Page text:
Amy Tofte

Amy Tofte

Chua Examines 1969, When the US Began a Right Turn

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Pat Scott, Kenneth Peterson and Rod Keller in "1969: A Fantastical Odyssey Through The American Mindscape"

“JFK, Nixon, hippies, drugs, music, moon landing, religion, and””most importantly””the rise of mass media, especially television…If I really want to be an American,” says playwright Damon Chua. “I gotta know more about the ’60s.”

Thus began the inquiry leading to the play 1969: A Fantastical Odyssey Through The American Mindscape written by Chua, the current executive director of the award-winning Off-Broadway Keen Company and a former resident of Los Angeles.

An Outside Eye on America

Hailed in recent years as one of the most produced playwrights in his native Singapore, Chua lived and worked in Los Angeles for nine year before moving to New York in 2011. Part of his time in LA included winning an Ovation Award (for best world premiere play) for his first American production””the full-length noir mystery, Film Chinois. He also served as the literary manager for Company of Angels and the playwright-in-residence for Brimmer Street Theatre Company.

Damon Chua

It was during this time in LA, and after years of experiencing American politics firsthand, that he was inspired to write 1969.

“I became eligible for American citizenship in 2009 and decided to figure out what being an American was all about,” Chua elaborates. “I felt that our current socio-political situation was shaped to a great extent by the ’60s, which was the beginning of what became the new conservative movement.”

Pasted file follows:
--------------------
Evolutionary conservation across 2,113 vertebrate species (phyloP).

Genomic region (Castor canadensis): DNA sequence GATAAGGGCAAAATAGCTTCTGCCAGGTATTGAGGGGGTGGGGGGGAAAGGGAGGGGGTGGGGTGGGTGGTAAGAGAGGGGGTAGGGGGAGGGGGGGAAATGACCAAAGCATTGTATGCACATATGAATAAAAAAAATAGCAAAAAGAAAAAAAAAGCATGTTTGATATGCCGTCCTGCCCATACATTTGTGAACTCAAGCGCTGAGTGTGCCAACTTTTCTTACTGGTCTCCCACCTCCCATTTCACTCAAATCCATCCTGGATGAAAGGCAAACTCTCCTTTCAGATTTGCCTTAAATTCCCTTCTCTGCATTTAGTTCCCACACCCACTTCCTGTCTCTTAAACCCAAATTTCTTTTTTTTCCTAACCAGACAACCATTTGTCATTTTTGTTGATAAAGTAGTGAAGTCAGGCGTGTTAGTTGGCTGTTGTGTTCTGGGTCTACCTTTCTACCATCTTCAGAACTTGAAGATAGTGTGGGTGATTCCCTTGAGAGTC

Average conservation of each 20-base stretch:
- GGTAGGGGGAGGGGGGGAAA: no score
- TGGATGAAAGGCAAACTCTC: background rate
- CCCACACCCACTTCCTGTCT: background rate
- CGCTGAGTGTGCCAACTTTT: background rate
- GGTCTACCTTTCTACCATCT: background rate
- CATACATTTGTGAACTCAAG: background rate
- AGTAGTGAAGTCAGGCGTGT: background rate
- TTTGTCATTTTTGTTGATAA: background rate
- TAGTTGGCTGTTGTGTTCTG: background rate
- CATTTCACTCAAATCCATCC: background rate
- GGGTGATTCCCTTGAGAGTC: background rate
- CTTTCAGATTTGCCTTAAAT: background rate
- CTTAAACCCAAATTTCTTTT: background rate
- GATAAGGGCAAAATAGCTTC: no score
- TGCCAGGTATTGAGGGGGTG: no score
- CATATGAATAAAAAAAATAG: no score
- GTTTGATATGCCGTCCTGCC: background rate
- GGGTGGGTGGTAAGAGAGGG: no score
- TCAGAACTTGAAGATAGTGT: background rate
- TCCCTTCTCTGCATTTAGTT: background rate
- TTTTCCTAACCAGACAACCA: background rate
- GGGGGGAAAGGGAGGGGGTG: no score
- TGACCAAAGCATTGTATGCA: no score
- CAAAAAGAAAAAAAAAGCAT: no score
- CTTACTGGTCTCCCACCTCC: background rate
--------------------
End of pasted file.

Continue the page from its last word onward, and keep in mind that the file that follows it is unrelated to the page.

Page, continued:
Chua embraced this idea by participating in Brimmer Street’s play development program, the Blueprint Series. Working closely with the Brimmer Street actors, Chua investigated the events that transpired in the summer leading up to 1969’s moon landing, an event watched live by more people than any other in history.

Brimmer Street actors were instrumental in this early process, bringing in research and questions based on assignments from the playwright. Chua sculpted his story from what they discovered about “the chaos” that ended that decade””particularly in religion and American politics.

“I wanted to capture that moment where the tide began to change in the so-called “˜liberal ’60s’,” he explains.

When a first draft was completed at Brimmer Street, Chua began shaping the story and developing the theatrical tools to tell it.

Crafting History

Chua’s focus on investigating real events rather than themes resulted in a different kind of play compared to his previous work.

Rebecca Avery

“The focus on time rather than theme was very liberating,” Chua says. “This play has almost 50 characters. It’s kinda crazy but it’s meant to be chaotic and capture that psychedelic, unsettling feeling toward the end of the ’60s.”